It rained on the day that I wrote this piece. We needed that rain; the grass all around had turned a brownish green. It was reported that the rainfall deficit for the preceding month was just under four inches. It started raining overnight, and the system that brought this well-needed relief continued its presence for the next few days. With these well needed showers there was renewed hope for everything that grows, the grass included. We all enjoy sunny days, but no one wants a protracted drought under the influence of which things wilt…and die. The period without rain has run its course, and we look forward to saying goodbye to the themes of wilting and dying which have predominated in the experience of many.
All over the Globe that we share we are witnessing what seems to many to be an interminable drought of reasonableness and compassion. The season of wilting and dying is expressed in the suffering, displacement, and killing of many.Thousands of men, women, and children, have had their lives shattered as a result of heated conflicts that seem to have no end in sight. The need for showers of hope to green again the scarred landscape of war-torn countries is acute. This is the reality in Iraq and in Syria, in Nigeria and in the Central African Republic, in Afghanistan and in Pakistan, in Kinshasa and in Libya… the list of places goes on and on.
The number of dead from these conflicts in just the last year exceeds a quarter of a million people. All over Asia and Africa and Europe, people displaced by these conflicts are on the move daily in desperate search of a place where they can again hope for some stability for self and kin. Their collective desperation is exacerbated by a drought of workable ideas among those who lead. This desperation is worsened by a drought of moral rectitude on the part of those who see war as the only solution. Combined with a drought of economic opportunity in the circumstances created by strife, multitudes come to believe they have no choice but to succumb to their role as victims.
There are no easy answers to the dilemma we face, much as we would like there to be. Digging into the anatomy of conflict is an exercise in exploring the uncomfortable underground of the human psyche. The motivations of the primary actors in the tragic dramas of death and destruction are at times perplexing, as perplexing as the contradictions in the human psyche itself. What moves us to act out our abrasiveness in the tragic ways that we do? At what point in the experience of being human do we settle for the idea that it is ok that “the good suffer with the bad”? Where in the dark recesses of our consciousness do we build an existential monument to the idea that it is acceptable to blow up women and children? What kind of person chews on the roasted limb of some creature while he wallows in the blood of innocents? What kind of human being virtualizes rape, and murder, and the conscienceless exploitation of those who can’t or won’t defend themselves? What kind of human-being “brands” another, marking him or her for ruthless exploitation? At some point, as individuals and as societies, we must face these questions with the force of a civilized morality. We must face them with a view to effectively resolve the many contradictions in our ways of seeing things.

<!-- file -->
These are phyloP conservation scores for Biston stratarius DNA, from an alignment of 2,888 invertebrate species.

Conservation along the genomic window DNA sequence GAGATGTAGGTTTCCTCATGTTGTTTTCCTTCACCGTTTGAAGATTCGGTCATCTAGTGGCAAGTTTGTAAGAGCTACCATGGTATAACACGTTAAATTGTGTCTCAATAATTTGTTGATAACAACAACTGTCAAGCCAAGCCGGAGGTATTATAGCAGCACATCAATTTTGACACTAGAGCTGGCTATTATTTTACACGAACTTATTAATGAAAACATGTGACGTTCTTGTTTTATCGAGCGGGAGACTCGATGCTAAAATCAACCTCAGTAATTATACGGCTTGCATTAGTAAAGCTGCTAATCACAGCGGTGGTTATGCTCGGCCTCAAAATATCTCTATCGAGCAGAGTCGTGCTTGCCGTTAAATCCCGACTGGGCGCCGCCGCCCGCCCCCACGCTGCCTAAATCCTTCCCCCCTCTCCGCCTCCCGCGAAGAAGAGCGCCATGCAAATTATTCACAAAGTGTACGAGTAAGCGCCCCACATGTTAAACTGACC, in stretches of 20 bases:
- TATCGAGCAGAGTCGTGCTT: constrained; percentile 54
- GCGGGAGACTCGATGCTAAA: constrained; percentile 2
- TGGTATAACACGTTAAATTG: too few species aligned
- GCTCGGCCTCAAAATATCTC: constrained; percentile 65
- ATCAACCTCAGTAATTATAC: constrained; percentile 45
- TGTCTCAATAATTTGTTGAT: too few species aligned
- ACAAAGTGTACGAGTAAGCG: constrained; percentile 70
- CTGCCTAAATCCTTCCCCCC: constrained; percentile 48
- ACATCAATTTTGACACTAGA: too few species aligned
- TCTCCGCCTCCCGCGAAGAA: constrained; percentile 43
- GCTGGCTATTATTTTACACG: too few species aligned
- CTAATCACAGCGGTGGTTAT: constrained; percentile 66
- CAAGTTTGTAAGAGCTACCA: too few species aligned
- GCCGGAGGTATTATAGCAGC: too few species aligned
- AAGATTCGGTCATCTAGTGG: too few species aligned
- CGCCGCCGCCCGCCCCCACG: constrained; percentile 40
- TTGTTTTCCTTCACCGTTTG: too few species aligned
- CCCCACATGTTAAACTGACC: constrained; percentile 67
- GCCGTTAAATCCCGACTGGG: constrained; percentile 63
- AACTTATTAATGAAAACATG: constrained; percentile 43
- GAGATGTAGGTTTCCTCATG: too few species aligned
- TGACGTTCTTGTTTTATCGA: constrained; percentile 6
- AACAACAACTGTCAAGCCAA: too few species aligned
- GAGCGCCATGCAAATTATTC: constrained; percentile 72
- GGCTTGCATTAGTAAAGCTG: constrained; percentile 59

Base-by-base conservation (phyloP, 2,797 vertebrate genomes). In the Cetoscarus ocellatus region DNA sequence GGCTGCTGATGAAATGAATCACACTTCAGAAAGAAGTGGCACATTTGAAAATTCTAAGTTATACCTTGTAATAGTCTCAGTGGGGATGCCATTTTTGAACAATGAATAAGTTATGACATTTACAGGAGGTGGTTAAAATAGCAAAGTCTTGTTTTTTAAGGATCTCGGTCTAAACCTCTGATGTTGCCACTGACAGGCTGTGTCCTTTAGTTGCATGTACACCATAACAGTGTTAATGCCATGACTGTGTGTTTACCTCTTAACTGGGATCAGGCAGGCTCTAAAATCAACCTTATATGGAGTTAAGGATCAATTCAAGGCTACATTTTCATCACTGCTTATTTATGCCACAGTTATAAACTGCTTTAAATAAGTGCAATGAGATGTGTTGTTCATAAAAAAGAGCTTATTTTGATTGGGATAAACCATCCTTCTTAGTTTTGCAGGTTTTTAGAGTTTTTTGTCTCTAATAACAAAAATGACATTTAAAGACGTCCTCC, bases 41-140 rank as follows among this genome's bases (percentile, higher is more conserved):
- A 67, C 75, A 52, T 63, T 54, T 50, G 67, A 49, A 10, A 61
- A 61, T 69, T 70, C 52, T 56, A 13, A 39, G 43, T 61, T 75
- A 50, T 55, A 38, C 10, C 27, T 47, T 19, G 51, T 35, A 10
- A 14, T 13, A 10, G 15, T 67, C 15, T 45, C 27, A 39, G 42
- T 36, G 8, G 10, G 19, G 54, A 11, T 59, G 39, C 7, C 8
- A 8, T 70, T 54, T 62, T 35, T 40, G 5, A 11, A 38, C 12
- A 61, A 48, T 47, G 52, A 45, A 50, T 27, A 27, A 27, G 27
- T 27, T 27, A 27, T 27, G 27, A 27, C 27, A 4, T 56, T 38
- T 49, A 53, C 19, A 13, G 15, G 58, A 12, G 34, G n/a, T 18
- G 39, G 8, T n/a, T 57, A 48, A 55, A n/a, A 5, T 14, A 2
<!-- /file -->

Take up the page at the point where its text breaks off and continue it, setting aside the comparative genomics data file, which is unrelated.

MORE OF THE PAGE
Not all villains roam around the earth as bloody brutes. Some indeed present themselves as “respectables” among us. They sit on the boards of giant corporations. They occupy the halls of our congresses and parliaments. They are the genteel-appearing bastions of industry that many idolize in ignorance. Instead of the cliched fatigues of brutes, they wear the teflon suits that appeal to the superficial sensibilities of many among the masses. But, by their deeds we know them. They deliberately reduce workers to chattel by refusing to pay a fair return for work done. They build their estates at the expense of the lives of impoverished workers. They bask in the glow of material “success” while the masses are left to scrounge for the “crumbs” that fall from their tables. In many instances they appear to keep their hands clean while they harvest the “blood diamonds” of an iniquitous underworld. They share one particular feature of the human experience with tyrants and warlords… Heartlessness. They don’t give a damn about anything or anyone except themselves and their brash ambitions. What they are not prepared for is the coming flood... A deluge of compassion that will usher in the establishment of a more humane world. That day will come.